Notification of an award is a momentous occasion. Receiving a prestigious award may be a once in a lifetime happening.
The National Genealogical Society’s (NGS) 2008 Award for Excellence: Genealogical Methods and Sources was announced 15 May 2009: United Empire Loyalists: A Guide to Tracing Loyalist Ancestors in Upper Canada by yours truly:
“Presented to an individual or nonprofit organization for a specific, significant single contribution in the form of a book, an article, or a series of articles published during the past three years that discusses genealogical methods and sources and serves to foster scholarship and/or otherwise advances or promotes excellence in genealogy.” www.ngsgenealogy.org/cs/competitions
Global Heritage Press now offers a coil bound edition as well as the hard cover version. See hardcover version southeast to the right. http://globalgenealogy.com
Reasonably stable recipients do not respond to the news with a) stunned silence, and b) unseemly babbling. Dignified recipients do not happy dance to the window and shout “YAAHOOOO!!” at bemused passersby heading to the Market around the corner. To be fair, all this was before enough caffeine had percolated into my central neurons. You have to understand part of the shock was not knowing my book had been entered in the competition! Sandra Roberts of Global Heritage Press, my publisher, was much more professional; she seemed certain no-one will call tomorrow to say it was a dreadful mistake.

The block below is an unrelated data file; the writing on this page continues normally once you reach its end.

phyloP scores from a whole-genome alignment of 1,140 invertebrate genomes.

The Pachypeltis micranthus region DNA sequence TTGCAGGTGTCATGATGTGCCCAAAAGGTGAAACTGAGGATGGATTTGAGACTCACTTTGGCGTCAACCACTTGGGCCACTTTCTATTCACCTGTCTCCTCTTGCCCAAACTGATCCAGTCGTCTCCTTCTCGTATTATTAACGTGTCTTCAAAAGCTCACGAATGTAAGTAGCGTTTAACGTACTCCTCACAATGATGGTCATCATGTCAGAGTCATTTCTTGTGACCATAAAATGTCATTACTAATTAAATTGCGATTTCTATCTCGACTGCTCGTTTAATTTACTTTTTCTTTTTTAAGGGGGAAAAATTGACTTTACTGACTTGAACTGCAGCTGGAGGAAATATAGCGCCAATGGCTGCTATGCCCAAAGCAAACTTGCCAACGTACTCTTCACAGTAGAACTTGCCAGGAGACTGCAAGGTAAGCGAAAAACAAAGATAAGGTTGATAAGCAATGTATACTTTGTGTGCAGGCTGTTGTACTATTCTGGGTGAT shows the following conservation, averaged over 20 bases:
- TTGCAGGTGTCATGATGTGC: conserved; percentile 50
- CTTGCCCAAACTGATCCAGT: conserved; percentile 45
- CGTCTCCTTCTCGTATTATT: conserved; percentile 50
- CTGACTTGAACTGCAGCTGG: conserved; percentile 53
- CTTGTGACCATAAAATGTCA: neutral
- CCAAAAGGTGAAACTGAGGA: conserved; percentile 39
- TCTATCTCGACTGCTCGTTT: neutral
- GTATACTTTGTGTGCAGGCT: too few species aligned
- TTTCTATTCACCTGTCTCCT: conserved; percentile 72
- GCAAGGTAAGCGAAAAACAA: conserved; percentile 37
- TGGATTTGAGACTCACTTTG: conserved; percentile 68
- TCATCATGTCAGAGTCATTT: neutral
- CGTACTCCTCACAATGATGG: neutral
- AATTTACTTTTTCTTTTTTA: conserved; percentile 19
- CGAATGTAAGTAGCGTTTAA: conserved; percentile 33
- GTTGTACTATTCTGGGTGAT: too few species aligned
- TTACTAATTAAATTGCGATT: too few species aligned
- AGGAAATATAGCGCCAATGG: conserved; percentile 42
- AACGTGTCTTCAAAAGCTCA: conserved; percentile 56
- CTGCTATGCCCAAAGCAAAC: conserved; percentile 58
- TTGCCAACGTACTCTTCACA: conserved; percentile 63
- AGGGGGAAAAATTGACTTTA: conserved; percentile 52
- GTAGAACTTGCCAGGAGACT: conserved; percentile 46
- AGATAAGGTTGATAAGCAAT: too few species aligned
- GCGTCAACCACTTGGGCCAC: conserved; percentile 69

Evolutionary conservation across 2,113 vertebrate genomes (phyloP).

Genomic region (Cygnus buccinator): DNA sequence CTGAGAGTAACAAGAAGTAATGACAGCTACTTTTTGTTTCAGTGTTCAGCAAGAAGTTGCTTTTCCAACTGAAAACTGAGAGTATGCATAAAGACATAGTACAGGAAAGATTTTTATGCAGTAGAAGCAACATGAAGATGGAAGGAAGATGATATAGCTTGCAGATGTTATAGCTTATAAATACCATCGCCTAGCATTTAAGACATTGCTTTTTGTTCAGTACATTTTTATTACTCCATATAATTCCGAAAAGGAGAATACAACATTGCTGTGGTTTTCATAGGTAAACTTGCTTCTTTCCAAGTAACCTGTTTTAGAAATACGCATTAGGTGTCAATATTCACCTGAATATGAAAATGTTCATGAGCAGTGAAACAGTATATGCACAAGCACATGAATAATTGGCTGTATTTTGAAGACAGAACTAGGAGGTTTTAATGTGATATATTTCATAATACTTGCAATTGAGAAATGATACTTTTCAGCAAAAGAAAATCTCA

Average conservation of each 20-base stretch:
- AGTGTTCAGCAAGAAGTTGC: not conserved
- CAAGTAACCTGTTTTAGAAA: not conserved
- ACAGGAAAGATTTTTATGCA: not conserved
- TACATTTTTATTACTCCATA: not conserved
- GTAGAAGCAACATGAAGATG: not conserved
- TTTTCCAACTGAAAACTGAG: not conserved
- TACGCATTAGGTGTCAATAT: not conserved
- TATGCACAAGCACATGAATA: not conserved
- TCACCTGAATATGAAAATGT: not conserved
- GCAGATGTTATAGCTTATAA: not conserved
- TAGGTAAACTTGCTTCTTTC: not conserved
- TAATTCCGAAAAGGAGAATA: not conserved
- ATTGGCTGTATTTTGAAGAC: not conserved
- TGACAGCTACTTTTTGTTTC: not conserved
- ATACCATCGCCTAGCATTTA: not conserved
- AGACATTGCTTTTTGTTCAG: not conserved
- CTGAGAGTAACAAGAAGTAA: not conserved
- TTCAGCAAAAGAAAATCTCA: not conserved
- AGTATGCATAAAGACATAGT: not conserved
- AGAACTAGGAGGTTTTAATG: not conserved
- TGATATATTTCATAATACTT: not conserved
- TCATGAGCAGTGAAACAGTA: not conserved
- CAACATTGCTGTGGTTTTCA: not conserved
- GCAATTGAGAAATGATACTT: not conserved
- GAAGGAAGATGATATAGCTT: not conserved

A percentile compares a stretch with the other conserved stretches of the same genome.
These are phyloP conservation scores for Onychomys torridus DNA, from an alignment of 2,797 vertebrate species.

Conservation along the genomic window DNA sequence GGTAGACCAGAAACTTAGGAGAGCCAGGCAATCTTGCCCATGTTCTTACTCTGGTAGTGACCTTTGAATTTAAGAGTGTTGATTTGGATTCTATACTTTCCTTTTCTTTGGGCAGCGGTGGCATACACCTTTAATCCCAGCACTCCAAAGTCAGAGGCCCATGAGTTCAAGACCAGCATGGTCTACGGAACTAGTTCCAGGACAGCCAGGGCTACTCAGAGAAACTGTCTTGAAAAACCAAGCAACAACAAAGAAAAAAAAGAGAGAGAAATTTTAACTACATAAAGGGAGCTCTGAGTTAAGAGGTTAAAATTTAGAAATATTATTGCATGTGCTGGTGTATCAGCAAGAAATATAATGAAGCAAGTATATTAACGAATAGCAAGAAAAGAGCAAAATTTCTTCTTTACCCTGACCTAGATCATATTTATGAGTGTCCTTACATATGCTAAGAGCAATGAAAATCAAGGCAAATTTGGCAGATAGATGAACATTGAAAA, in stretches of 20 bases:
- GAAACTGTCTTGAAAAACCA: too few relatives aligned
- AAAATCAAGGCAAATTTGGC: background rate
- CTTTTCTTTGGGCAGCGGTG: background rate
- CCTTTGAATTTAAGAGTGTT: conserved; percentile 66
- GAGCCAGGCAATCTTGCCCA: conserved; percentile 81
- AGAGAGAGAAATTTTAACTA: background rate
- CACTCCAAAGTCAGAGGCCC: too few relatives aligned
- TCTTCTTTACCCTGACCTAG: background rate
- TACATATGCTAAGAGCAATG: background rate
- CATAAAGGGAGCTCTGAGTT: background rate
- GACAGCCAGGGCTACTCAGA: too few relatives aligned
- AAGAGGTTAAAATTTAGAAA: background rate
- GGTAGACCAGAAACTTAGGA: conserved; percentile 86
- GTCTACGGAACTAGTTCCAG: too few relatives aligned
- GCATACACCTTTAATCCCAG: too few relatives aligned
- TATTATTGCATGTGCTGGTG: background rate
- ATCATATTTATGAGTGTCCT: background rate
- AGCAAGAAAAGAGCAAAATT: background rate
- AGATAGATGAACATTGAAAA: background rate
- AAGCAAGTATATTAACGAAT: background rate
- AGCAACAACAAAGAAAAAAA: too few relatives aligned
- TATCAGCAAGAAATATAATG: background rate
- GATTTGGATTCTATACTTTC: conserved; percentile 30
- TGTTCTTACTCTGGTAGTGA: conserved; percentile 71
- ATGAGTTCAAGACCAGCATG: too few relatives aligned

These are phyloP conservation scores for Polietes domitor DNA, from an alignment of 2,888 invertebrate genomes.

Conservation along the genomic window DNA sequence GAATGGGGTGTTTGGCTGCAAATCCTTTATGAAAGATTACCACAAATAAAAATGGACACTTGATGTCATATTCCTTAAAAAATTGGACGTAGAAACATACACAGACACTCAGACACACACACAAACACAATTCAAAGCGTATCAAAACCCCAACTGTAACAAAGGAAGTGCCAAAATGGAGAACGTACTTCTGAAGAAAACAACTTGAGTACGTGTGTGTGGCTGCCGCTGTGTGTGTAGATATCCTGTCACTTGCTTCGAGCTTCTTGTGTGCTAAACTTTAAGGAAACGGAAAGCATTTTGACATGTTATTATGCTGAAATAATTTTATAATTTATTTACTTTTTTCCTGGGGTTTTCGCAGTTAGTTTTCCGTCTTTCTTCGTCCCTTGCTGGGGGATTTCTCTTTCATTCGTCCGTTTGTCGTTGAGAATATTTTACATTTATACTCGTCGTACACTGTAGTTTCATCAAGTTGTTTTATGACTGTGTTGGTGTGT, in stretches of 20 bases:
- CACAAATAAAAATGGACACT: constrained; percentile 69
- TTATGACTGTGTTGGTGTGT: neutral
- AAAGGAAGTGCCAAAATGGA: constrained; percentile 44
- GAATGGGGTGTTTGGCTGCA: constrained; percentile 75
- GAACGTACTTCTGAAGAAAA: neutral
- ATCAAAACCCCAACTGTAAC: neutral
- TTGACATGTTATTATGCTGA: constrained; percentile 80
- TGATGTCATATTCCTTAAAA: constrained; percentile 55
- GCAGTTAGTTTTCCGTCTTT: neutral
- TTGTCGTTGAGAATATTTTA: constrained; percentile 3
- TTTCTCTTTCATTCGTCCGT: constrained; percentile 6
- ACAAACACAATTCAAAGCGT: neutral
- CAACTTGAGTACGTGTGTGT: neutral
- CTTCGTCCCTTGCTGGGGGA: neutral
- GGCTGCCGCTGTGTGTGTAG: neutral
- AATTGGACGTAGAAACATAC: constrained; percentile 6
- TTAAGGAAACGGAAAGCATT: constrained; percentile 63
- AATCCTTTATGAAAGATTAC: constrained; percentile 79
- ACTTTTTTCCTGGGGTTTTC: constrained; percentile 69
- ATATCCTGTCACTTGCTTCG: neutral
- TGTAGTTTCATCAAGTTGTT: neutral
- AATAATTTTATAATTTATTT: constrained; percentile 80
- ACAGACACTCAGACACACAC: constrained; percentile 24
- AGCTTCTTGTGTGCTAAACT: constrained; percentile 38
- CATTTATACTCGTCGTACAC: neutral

So now I’m shamelessly blogging. The book took over five years to plan, write, research, assemble and endlessly re-write. Now it is deemed of some beneficial value by qualified genealogists. It was always intended as assistance for UEL descendants, based on my 30+ years of research encounters with their forebears in a sticky time period for sources and evidence. There have been so many misconceptions and misunderstandings about Loyalists among newcomers researching their ancestors and the public in general.
Would you believe, I have no Loyalist ancestors. More’s the pity. But I have a deep affinity for those whom I frequently meet in the zillions of documents I come across. Lifelong learning is a daily experience (aren’t we lucky?) and rarely stays static. That means if I were to put together such a book again, it might look quite different. I’ve already learned more. Then, the irresistible urge to re-write, re-write, re-write a manuscript, requires a firm voice to call “Enough!” (... enough for the moment, enough till the next time ...).
Regrettably I hadn’t planned to attend the NGS Conference in Raleigh, North Carolina, where the award was announced at the banquet. It’s a while since I attended an NGS banquet and I don’t know if award recipients are allowed a few Oscar moments to thank everyone they ever met, including the kiddies and pets, until they weep. If I had been there (in a designer gown chosen by my avatar) I could have expressed my gratitude again —
* to LAC archivist and guru Patricia Kennedy who took time from her pre-Confederation immersion to review sections and send me reams of stuff;
* to Fawne Stratford-Devai who laboured uncomplainingly at nights to format text and difficult illustrations;
* to Alison Hare whose skills and friendship I strained in several sections (but she still speaks to me);
* to all the other Loyalist genealogists who answered my questions;
* to the Roberts team at Global who allowed the whole thing to start on Global Gazette;
* lastly, in lieu of parents, children, and everyone I ever met, dare I thank my camel Abdul for his ever-solid support and promise of adventure.